When a dynamic library and program share functions

This is about making procps have a proper library but it really is a generic sort of question.  Say you are making a library and a program that uses that library.  Now at times you may have convience type functions; procps has them for things like escaping command names or allocation different sorts of memory.  Both the library and the programs use some of these functions.

Now, there seems only two approaches to this setup.  The first is to have the function stay in the library and for the program to call this function, just like all the other library functions.  But this means the library has exposed for all other programs that link to it and that doesn’t really make a lot of sense.

The second method is to have the functions defined in both places, perhaps in a file that is linked with the program and the library.  That seems to be duplicating the code in two different places.  Namespace collision could be a problem but that easily fixed with using some unqiue prefix.  I really don’t think having procfs_malloc, procfs_calloc and procfs_strdup are that useful.

I’m sure this sort of problem has been solved elsewhere.  Has anyone else come across this? The functions are simple utility type functions such as malloc a block of memory, if there is a problem print to stderr.

 

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6 thoughts on “When a dynamic library and program share functions

  1. I typically compile the shared functions into a separate static library or collection of objects. I then link it into both the program and the library. There is a small file size cost but it avoids symbol table and namespace pollution and eliminates the need to keep multiple copies of the sources. When compiling with gcc you can use the link symbol visibility stuff to prevent them from being visible in the library symbol table. See -fvisibikity=hidden and the related explicit visibility controls.

  2. There is a third option you overlooked.

    Put those functions on another library where they make sense, use that other library on both the program and library.

    That means that, if there isn’t already a library where those functions make sense, you’ll create two libraries, what is a new kind of problem… But you are really exchanging problems here, not creating more of them.

  3. It doesn’t seem like there is a perfectly great solution to this problem. I believe a semi-common solution is to move this type of function into a second library that sits on top of the first one. Kind of like you often have a “lowlevel” direct access library for functionality, and a second “higher level” library layered on top of it. But that’s just one data point.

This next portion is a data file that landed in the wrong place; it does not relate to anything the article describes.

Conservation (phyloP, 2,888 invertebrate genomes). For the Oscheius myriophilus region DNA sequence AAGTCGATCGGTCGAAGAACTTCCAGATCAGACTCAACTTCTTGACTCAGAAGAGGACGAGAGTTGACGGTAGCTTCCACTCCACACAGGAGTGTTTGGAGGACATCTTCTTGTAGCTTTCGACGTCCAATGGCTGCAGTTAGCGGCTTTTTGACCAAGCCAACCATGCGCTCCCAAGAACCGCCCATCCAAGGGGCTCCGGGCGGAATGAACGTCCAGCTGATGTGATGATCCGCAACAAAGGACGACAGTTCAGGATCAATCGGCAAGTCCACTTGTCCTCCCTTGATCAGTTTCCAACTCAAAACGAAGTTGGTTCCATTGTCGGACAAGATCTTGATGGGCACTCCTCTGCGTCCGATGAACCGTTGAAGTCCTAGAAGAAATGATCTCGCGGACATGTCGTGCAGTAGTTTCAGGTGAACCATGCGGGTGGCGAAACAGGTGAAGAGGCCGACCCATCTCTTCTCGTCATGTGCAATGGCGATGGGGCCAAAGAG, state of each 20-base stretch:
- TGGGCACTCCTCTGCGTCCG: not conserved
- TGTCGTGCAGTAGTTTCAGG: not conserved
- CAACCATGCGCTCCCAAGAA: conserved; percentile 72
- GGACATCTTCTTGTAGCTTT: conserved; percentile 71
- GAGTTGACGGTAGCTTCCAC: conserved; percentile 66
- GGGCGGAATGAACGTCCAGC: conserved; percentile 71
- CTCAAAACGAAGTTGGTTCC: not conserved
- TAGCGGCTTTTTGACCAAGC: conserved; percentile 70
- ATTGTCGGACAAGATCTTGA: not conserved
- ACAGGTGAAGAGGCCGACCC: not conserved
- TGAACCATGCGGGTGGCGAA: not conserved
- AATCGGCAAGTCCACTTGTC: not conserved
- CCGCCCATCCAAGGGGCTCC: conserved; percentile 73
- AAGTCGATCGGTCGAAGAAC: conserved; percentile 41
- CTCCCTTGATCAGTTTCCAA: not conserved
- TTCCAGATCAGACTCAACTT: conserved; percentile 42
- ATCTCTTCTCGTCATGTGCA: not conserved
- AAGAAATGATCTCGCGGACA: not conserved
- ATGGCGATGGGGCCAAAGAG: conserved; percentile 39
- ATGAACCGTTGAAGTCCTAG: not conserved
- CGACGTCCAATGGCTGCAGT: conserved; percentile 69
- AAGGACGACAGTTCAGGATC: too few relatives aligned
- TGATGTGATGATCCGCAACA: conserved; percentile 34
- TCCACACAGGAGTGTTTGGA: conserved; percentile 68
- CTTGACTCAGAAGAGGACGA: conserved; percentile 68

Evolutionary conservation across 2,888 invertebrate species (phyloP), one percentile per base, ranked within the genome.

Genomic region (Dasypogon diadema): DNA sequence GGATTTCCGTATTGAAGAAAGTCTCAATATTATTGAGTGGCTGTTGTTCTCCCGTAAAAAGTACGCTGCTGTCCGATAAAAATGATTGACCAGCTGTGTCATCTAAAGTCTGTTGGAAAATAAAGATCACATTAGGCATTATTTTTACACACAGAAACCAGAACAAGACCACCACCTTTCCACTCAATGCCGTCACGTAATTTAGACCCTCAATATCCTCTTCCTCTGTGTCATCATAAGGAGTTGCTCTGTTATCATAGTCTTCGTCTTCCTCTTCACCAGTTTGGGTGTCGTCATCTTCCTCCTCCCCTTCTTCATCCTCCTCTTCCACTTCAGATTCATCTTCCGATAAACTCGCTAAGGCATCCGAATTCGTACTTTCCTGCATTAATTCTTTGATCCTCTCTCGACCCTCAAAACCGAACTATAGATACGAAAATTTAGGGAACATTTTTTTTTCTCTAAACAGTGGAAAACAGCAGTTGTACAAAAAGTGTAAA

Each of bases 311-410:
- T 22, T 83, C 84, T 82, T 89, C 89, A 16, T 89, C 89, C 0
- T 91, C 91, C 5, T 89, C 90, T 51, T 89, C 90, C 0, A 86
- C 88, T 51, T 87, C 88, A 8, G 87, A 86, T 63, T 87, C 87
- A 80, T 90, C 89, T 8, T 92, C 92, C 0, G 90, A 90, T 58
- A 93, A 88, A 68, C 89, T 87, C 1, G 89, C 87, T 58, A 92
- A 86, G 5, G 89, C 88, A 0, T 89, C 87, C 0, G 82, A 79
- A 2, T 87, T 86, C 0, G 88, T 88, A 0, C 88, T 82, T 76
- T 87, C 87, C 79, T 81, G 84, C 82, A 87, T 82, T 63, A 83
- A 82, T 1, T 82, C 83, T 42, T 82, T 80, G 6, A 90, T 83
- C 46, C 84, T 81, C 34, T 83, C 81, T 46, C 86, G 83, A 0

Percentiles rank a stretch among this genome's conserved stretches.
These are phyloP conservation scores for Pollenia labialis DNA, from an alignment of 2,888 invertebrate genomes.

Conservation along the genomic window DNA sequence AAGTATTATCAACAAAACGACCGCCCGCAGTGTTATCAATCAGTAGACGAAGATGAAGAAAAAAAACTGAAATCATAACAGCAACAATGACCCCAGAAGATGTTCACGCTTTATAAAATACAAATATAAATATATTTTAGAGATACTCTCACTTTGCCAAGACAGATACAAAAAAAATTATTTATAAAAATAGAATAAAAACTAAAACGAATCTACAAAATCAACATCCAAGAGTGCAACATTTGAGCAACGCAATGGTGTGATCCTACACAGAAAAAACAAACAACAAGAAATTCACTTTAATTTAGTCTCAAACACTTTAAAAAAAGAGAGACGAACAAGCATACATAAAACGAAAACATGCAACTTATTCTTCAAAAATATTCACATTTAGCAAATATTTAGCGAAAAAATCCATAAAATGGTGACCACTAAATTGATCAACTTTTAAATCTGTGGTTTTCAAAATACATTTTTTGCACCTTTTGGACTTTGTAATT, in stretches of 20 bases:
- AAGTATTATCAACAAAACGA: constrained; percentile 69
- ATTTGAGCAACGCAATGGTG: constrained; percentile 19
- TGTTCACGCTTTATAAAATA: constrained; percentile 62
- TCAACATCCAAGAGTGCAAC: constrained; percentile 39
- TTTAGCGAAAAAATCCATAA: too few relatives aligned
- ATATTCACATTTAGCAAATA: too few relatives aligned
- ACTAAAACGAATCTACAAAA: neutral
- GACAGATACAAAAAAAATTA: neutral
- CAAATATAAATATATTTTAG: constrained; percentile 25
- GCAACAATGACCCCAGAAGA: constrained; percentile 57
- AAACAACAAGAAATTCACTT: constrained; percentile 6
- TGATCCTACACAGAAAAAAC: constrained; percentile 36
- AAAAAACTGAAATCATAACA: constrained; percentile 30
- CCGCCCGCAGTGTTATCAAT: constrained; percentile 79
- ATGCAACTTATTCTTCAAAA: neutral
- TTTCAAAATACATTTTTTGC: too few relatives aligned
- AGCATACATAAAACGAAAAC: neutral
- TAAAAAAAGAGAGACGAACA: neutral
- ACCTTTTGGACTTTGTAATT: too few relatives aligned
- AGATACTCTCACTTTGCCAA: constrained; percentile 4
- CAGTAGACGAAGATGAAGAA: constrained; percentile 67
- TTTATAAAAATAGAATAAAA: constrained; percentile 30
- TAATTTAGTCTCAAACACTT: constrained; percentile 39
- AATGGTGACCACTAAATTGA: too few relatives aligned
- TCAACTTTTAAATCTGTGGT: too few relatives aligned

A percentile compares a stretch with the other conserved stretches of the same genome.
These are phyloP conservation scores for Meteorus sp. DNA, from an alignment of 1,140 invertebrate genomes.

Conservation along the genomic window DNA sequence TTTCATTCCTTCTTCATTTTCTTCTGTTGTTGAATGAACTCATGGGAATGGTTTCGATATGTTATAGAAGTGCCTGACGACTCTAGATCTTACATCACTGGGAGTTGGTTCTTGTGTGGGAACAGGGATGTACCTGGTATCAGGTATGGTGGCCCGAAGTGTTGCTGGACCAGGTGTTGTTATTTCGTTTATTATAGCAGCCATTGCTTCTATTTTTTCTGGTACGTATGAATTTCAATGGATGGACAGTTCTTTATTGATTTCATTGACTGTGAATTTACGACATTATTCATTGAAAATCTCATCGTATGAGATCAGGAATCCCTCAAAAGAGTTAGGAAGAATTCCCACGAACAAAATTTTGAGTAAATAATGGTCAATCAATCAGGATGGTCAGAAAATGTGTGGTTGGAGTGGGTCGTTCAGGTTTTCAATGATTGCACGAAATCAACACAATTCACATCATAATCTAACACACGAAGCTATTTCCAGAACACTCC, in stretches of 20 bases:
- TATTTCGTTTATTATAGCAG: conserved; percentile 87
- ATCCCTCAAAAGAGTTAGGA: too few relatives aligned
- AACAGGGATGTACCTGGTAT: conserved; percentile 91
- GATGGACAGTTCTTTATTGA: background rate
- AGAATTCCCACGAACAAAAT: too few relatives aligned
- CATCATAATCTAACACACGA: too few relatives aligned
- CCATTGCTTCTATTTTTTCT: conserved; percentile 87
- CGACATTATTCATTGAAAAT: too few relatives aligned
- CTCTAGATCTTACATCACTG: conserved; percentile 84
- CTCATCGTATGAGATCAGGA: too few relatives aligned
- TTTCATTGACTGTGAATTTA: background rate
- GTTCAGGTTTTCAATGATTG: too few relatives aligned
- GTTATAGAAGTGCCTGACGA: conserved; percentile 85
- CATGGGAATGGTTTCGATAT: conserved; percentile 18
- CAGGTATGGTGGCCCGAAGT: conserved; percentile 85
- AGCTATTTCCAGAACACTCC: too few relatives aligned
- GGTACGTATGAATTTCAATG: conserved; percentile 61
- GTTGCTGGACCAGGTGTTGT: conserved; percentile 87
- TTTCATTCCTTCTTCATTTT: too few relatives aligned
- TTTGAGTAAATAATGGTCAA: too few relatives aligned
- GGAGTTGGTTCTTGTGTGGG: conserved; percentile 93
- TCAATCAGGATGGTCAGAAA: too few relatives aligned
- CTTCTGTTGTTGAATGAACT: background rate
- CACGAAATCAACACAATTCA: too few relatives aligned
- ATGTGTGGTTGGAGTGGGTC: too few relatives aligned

4. I guess you might roll those common functions into a libfoo-private used by foo and libfoo.
    This is done by by f.ex. metacity.
    The danger ofcourse, is that there is no protection against a third-party using your private library (in the example of metacity, compiz is using the private library, and metacity didn’t gaurantee API/ABI stability in there…)

    Maybe it would be possible to build a static library and link this into both foo and libfoo, but I’m not sure if this would work, or if the linker will be unhappy…

  5. There’s other options. A variation on your first one, would be to consider those functions private to the project (as long as both the program and the library are part of that same project then everything would be fine), by not installing headers containing prototypes for those functions, maybe by using a different namespace (for example procfsprivate) and ideally by marking those as private symbols in your versioned symbols script (with something like PROCFSPRIVATE, instead of say PROCFS0).

    Another option would be to make them function pointers that should be initialized by the program (ideally through another function), so then there’s only one implementation. But that might be annoying as all programs have to provide an implementation which might end up duplicating way more code and initialize them. Or provide a default implementation, which can be overridden by the calling program, this fixes the code duplication but brings back exposing stuff that you might not want to expose.

    But in the end it all depends on the size of those functions, if they are simple wrappers, then probably none of this makes sense, and simple private inline functions might be the best, as you can share the source code, and the resulting binary will not see a significant size increase.

  6. Having a shared library doesn’t require making it available for everyone to link against. If you just put it in /usr/lib/procps/ or similar and don’t give it a stable SONAME, that’s a pretty clear indication that it’s for private use only; if anyone else tries to use it then it will break hard for them quickly enough. man-db does this and it hasn’t been a problem for me.

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